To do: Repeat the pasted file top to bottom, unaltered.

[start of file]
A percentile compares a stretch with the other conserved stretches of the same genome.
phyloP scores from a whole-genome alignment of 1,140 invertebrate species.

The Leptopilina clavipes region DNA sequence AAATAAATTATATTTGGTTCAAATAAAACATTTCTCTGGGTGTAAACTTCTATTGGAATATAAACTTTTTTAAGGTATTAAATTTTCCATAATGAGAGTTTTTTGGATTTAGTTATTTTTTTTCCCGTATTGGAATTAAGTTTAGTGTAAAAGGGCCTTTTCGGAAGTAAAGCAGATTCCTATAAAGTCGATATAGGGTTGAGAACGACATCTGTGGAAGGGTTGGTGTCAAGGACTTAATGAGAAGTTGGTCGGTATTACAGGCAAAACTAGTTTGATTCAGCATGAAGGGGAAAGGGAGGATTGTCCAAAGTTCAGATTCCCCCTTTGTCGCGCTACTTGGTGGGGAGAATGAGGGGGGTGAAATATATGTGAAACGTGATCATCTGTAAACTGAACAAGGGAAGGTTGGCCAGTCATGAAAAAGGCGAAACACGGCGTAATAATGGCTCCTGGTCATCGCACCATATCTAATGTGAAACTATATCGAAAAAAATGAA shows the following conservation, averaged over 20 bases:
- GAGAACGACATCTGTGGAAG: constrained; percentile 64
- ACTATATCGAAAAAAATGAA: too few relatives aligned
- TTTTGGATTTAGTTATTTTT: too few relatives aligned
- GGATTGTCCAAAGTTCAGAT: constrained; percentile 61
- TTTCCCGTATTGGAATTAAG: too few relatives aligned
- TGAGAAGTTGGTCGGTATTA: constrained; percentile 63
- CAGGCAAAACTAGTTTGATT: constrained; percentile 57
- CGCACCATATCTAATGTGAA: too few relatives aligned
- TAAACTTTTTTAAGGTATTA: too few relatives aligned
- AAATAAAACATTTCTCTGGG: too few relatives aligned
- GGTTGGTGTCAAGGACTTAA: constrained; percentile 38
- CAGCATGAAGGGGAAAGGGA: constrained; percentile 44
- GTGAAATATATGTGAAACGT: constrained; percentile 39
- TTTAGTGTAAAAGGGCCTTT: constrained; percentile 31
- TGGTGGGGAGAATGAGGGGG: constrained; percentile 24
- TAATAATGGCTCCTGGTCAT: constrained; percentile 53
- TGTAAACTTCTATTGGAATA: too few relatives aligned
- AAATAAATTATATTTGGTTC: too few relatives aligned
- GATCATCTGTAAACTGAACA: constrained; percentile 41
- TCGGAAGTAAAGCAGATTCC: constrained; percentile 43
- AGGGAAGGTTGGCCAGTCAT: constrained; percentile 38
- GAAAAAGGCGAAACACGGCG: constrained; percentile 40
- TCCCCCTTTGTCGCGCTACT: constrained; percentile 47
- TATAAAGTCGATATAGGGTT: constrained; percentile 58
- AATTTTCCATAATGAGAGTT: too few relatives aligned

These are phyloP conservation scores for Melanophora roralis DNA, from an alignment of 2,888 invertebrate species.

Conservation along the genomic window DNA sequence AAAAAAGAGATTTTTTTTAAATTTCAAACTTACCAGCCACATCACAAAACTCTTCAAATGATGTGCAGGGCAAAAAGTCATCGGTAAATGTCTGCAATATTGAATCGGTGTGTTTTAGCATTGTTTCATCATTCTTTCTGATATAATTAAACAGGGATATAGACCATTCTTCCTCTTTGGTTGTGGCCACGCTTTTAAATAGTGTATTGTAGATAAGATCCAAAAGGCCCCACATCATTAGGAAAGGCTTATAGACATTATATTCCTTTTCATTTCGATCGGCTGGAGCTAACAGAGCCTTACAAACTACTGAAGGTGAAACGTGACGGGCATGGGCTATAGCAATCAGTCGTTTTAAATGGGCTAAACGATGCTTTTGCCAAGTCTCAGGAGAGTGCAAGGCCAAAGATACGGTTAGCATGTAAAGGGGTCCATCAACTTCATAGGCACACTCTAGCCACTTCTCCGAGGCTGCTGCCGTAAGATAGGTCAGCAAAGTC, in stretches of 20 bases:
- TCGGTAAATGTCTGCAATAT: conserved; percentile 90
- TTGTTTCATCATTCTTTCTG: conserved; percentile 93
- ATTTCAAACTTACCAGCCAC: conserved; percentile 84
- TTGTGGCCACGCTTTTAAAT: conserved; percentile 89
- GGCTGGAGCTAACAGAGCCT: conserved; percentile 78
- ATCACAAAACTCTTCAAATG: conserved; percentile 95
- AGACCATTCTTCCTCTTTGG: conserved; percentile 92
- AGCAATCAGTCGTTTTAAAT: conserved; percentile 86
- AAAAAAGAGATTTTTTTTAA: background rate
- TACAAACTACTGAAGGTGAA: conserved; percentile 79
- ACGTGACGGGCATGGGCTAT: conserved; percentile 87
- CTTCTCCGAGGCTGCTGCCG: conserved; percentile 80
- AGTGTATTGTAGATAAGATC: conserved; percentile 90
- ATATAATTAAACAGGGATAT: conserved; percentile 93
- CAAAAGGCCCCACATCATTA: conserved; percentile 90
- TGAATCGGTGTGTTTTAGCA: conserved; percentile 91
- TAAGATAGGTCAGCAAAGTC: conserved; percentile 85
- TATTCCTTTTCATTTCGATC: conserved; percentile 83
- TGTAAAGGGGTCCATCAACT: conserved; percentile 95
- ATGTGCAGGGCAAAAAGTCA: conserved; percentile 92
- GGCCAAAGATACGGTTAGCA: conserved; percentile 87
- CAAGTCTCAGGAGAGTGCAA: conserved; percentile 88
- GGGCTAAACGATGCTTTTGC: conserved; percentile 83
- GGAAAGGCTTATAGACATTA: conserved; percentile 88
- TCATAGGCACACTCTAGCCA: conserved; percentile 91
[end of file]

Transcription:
A percentile compares a stretch with the other conserved stretches of the same genome.
phyloP scores from a whole-genome alignment of 1,140 invertebrate species.

The Leptopilina clavipes region DNA sequence AAATAAATTATATTTGGTTCAAATAAAACATTTCTCTGGGTGTAAACTTCTATTGGAATATAAACTTTTTTAAGGTATTAAATTTTCCATAATGAGAGTTTTTTGGATTTAGTTATTTTTTTTCCCGTATTGGAATTAAGTTTAGTGTAAAAGGGCCTTTTCGGAAGTAAAGCAGATTCCTATAAAGTCGATATAGGGTTGAGAACGACATCTGTGGAAGGGTTGGTGTCAAGGACTTAATGAGAAGTTGGTCGGTATTACAGGCAAAACTAGTTTGATTCAGCATGAAGGGGAAAGGGAGGATTGTCCAAAGTTCAGATTCCCCCTTTGTCGCGCTACTTGGTGGGGAGAATGAGGGGGGTGAAATATATGTGAAACGTGATCATCTGTAAACTGAACAAGGGAAGGTTGGCCAGTCATGAAAAAGGCGAAACACGGCGTAATAATGGCTCCTGGTCATCGCACCATATCTAATGTGAAACTATATCGAAAAAAATGAA shows the following conservation, averaged over 20 bases:
- GAGAACGACATCTGTGGAAG: constrained; percentile 64
- ACTATATCGAAAAAAATGAA: too few relatives aligned
- TTTTGGATTTAGTTATTTTT: too few relatives aligned
- GGATTGTCCAAAGTTCAGAT: constrained; percentile 61
- TTTCCCGTATTGGAATTAAG: too few relatives aligned
- TGAGAAGTTGGTCGGTATTA: constrained; percentile 63
- CAGGCAAAACTAGTTTGATT: constrained; percentile 57
- CGCACCATATCTAATGTGAA: too few relatives aligned
- TAAACTTTTTTAAGGTATTA: too few relatives aligned
- AAATAAAACATTTCTCTGGG: too few relatives aligned
- GGTTGGTGTCAAGGACTTAA: constrained; percentile 38
- CAGCATGAAGGGGAAAGGGA: constrained; percentile 44
- GTGAAATATATGTGAAACGT: constrained; percentile 39
- TTTAGTGTAAAAGGGCCTTT: constrained; percentile 31
- TGGTGGGGAGAATGAGGGGG: constrained; percentile 24
- TAATAATGGCTCCTGGTCAT: constrained; percentile 53
- TGTAAACTTCTATTGGAATA: too few relatives aligned
- AAATAAATTATATTTGGTTC: too few relatives aligned
- GATCATCTGTAAACTGAACA: constrained; percentile 41
- TCGGAAGTAAAGCAGATTCC: constrained; percentile 43
- AGGGAAGGTTGGCCAGTCAT: constrained; percentile 38
- GAAAAAGGCGAAACACGGCG: constrained; percentile 40
- TCCCCCTTTGTCGCGCTACT: constrained; percentile 47
- TATAAAGTCGATATAGGGTT: constrained; percentile 58
- AATTTTCCATAATGAGAGTT: too few relatives aligned

These are phyloP conservation scores for Melanophora roralis DNA, from an alignment of 2,888 invertebrate species.

Conservation along the genomic window DNA sequence AAAAAAGAGATTTTTTTTAAATTTCAAACTTACCAGCCACATCACAAAACTCTTCAAATGATGTGCAGGGCAAAAAGTCATCGGTAAATGTCTGCAATATTGAATCGGTGTGTTTTAGCATTGTTTCATCATTCTTTCTGATATAATTAAACAGGGATATAGACCATTCTTCCTCTTTGGTTGTGGCCACGCTTTTAAATAGTGTATTGTAGATAAGATCCAAAAGGCCCCACATCATTAGGAAAGGCTTATAGACATTATATTCCTTTTCATTTCGATCGGCTGGAGCTAACAGAGCCTTACAAACTACTGAAGGTGAAACGTGACGGGCATGGGCTATAGCAATCAGTCGTTTTAAATGGGCTAAACGATGCTTTTGCCAAGTCTCAGGAGAGTGCAAGGCCAAAGATACGGTTAGCATGTAAAGGGGTCCATCAACTTCATAGGCACACTCTAGCCACTTCTCCGAGGCTGCTGCCGTAAGATAGGTCAGCAAAGTC, in stretches of 20 bases:
- TCGGTAAATGTCTGCAATAT: conserved; percentile 90
- TTGTTTCATCATTCTTTCTG: conserved; percentile 93
- ATTTCAAACTTACCAGCCAC: conserved; percentile 84
- TTGTGGCCACGCTTTTAAAT: conserved; percentile 89
- GGCTGGAGCTAACAGAGCCT: conserved; percentile 78
- ATCACAAAACTCTTCAAATG: conserved; percentile 95
- AGACCATTCTTCCTCTTTGG: conserved; percentile 92
- AGCAATCAGTCGTTTTAAAT: conserved; percentile 86
- AAAAAAGAGATTTTTTTTAA: background rate
- TACAAACTACTGAAGGTGAA: conserved; percentile 79
- ACGTGACGGGCATGGGCTAT: conserved; percentile 87
- CTTCTCCGAGGCTGCTGCCG: conserved; percentile 80
- AGTGTATTGTAGATAAGATC: conserved; percentile 90
- ATATAATTAAACAGGGATAT: conserved; percentile 93
- CAAAAGGCCCCACATCATTA: conserved; percentile 90
- TGAATCGGTGTGTTTTAGCA: conserved; percentile 91
- TAAGATAGGTCAGCAAAGTC: conserved; percentile 85
- TATTCCTTTTCATTTCGATC: conserved; percentile 83
- TGTAAAGGGGTCCATCAACT: conserved; percentile 95
- ATGTGCAGGGCAAAAAGTCA: conserved; percentile 92
- GGCCAAAGATACGGTTAGCA: conserved; percentile 87
- CAAGTCTCAGGAGAGTGCAA: conserved; percentile 88
- GGGCTAAACGATGCTTTTGC: conserved; percentile 83
- GGAAAGGCTTATAGACATTA: conserved; percentile 88
- TCATAGGCACACTCTAGCCA: conserved; percentile 91